I’ve been laying out my circuits in Photoshop and soldering on perfboard for quite some time now. It’s a time consuming process and it’s hard to keep track of which trace connects to what and whether it’s a correct representation of the circuit. Usually there are a few mistakes, though not difficult to correct by adding a wire or two to my one-off prototype.
As Aril turned to May I decided, quite on a whim, to learn KiCAD, design some PCBs and have them manufactured. How hard could it be? Not very hard at all, turns out. Now, KiCAD is a bit of a kludge UI-wise. It looks like a drawing program, but isn’t. Doing very basic graphical stuff can be quite time consuming. Different sub-programs and modes have different UIs, context menus and capabilities. Apparently the UI has been reworked in version 6, but I have to make do with V5.0.2-5 (dated 2018?) as that’s compatible with my El Capitan (10.11.5) Hackintosh.
Still, I find it very relaxing to lay a circuit out and solve it. It’s like a game, figuring out how to snake traces around efficiently, whilst also considering component adjacencies. It’s even more complicated for professionals who are constrained by trace pairs and lengths, signal interference, crosstalk and coupling. I’m not quite there yet.
Each component has a footprint, i.e. how it sits on the PCB, through holes or on the surface. There are a lot of components so finding the footprint design for the stuff you have in stock at home is tricky. Fortunately it’s not that hard to design your own in the footprint editor then add it to your custom library. Owning some calipers is of great help here as you need quite precise measurements.
You can also make your own graphical logos. These are limited to using the mono-tone silkscreen colour (not sure if actually silkscreen print nowadays). I don’t think I’ve seen anyone do dot/dither gradients using it. You can actually get a few more colours by manipulating the solder mask and copper layers, but there are limitations, like silk can’t go on copper, and copper designs will confuse the DRC and Zone fills. The silk layer is also imprecise and a bit blobby. The editor doesn’t quite directly support boolean operations, inverted silk text, or drawing in copper.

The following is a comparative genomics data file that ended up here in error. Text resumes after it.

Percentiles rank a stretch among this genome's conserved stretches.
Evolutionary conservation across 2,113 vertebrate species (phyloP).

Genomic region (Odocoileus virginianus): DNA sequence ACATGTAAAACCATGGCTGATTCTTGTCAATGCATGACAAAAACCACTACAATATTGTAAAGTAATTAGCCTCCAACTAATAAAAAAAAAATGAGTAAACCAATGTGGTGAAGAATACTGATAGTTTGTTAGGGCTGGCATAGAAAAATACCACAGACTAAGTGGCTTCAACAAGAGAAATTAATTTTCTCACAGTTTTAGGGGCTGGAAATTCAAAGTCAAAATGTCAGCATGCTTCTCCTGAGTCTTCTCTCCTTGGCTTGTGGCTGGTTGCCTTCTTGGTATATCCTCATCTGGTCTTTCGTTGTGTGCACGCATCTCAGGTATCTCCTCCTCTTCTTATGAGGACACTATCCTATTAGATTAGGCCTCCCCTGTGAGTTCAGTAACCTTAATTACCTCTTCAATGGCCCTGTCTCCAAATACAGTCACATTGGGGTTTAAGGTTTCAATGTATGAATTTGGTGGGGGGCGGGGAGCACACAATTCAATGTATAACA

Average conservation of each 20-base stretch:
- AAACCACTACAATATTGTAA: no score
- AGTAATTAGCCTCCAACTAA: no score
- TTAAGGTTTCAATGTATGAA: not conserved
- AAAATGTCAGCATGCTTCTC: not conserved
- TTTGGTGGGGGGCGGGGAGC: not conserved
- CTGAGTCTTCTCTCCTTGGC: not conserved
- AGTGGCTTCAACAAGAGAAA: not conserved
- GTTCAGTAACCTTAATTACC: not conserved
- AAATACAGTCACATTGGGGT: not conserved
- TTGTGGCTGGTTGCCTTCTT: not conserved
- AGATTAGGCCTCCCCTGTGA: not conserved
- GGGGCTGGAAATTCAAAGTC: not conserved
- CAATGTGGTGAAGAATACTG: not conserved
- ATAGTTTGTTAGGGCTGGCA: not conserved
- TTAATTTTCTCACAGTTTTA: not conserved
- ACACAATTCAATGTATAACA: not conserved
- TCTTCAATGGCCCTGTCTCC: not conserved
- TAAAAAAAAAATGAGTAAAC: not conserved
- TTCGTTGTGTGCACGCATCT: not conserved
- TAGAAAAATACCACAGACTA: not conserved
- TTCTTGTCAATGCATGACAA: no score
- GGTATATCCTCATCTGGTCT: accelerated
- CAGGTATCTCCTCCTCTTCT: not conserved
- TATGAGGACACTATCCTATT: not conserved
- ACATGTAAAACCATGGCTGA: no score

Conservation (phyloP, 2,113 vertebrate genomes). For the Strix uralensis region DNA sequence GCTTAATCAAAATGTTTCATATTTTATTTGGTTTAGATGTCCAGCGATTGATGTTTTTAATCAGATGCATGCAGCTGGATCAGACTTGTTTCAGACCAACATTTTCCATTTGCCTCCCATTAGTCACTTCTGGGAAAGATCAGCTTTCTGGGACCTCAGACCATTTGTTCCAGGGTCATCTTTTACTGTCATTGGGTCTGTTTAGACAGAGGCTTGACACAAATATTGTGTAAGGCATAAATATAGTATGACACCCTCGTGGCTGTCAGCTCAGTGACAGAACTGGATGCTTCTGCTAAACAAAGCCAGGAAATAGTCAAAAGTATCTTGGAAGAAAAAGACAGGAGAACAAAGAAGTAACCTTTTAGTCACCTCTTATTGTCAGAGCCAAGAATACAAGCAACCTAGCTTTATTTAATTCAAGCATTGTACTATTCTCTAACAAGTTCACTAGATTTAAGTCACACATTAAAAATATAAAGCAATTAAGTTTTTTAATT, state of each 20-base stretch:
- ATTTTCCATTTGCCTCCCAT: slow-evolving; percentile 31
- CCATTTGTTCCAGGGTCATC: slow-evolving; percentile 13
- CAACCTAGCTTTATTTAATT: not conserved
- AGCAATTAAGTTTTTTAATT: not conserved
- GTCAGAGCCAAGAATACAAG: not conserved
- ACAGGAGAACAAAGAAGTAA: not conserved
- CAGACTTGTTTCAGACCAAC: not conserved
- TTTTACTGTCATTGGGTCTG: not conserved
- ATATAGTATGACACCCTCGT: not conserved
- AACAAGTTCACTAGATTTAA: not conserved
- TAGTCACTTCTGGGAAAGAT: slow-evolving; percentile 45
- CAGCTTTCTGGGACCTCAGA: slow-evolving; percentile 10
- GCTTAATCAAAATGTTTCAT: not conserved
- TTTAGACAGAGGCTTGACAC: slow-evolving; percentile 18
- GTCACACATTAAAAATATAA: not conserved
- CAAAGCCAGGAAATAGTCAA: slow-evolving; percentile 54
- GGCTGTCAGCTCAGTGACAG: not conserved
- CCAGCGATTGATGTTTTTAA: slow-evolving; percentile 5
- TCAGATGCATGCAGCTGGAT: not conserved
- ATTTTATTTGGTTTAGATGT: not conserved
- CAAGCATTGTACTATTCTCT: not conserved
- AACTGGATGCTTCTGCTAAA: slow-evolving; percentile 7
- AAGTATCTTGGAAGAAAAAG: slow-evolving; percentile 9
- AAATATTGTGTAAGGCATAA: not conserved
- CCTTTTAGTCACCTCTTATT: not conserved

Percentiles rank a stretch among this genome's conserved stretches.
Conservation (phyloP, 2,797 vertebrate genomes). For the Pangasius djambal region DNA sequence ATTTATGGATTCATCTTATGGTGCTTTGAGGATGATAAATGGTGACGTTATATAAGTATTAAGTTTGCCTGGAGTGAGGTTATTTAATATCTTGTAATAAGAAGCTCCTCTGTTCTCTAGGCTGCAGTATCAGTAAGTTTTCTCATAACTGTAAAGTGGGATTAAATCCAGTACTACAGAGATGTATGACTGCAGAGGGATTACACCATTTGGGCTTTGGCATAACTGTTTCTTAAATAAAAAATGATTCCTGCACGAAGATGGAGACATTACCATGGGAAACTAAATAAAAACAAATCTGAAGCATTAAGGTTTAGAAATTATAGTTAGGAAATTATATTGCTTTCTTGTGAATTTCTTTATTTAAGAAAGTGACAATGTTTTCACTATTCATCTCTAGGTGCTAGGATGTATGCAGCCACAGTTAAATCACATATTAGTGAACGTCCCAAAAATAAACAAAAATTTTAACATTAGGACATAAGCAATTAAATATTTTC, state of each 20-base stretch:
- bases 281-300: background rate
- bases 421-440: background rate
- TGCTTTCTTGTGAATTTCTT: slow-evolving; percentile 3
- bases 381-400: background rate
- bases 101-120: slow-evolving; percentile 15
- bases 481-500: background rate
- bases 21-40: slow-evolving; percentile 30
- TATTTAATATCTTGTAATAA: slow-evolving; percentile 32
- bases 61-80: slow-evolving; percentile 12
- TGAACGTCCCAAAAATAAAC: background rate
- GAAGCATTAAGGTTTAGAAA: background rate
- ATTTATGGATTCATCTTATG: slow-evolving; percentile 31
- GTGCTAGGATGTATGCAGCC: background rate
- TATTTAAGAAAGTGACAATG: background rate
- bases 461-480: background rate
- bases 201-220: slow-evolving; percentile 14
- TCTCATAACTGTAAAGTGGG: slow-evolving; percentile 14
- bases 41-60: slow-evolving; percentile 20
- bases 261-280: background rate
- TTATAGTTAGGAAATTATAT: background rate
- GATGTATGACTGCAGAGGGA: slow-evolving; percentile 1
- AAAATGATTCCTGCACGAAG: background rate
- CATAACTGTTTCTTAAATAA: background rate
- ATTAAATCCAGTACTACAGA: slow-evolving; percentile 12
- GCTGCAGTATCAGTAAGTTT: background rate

On actual PCB. Turns out that all copper gets tinned silver and becomes a little blobby. I might switch white and metal around here for the next revision.
Another figure in the solder mask layer, exposing the copper, which makes it gold/tin. There's an utility which can vectorize images for you. This one was drawn using the editor tools, screenshotted, then vectorized back into a more manageable single shape (there's seemingly no tool for merging vector shapes or grouping but maybe I've missed something).
The GUI colours can thankfully be changed by clicking the colours in the layers panel. Default is ZX Spectrum colours on black. I've lowered the contrast a bit. Here's a rotary encoder mouse. Many of the lines here are decorative and not in the functional PCB layer.
I made some custom complex pads for my keyboard. It's worth to note that if they connect to GND (mine don't here) they don’t get thermal relief to a GND plane because the program doesn’t have a way of knowing where to attach to. The workaround is just adding them manually. Thermal relief connection makes soldering stuff which connect to a big ground plane easier. Without, the GND copper mass will act as a heatsink. I found it helpful to use a GND zone fill to handle all of the GND connections, which I leave unconnected ’til last.
Once sort-of finished, a PCB design is converted to Gerber and Drill files which are uploaded to a PCB manufacturer. It’ll probably cost you some 20€ to have five small-ish PCBs made (barren) and shipped, so it’s not that expensive. If you have money but no time, it’s more efficient than hand-wiring or perfboard, especially for more complex designs.
Got the PCBs from JLCPCB. I paid 50€ total. Looked alright at a glance. When I soldered them up I discovered no circuit/logic errors. Having a schematic and design rules checker really helps. When making circuit by hand on perfboard, it's very easy to miss or mirror connections.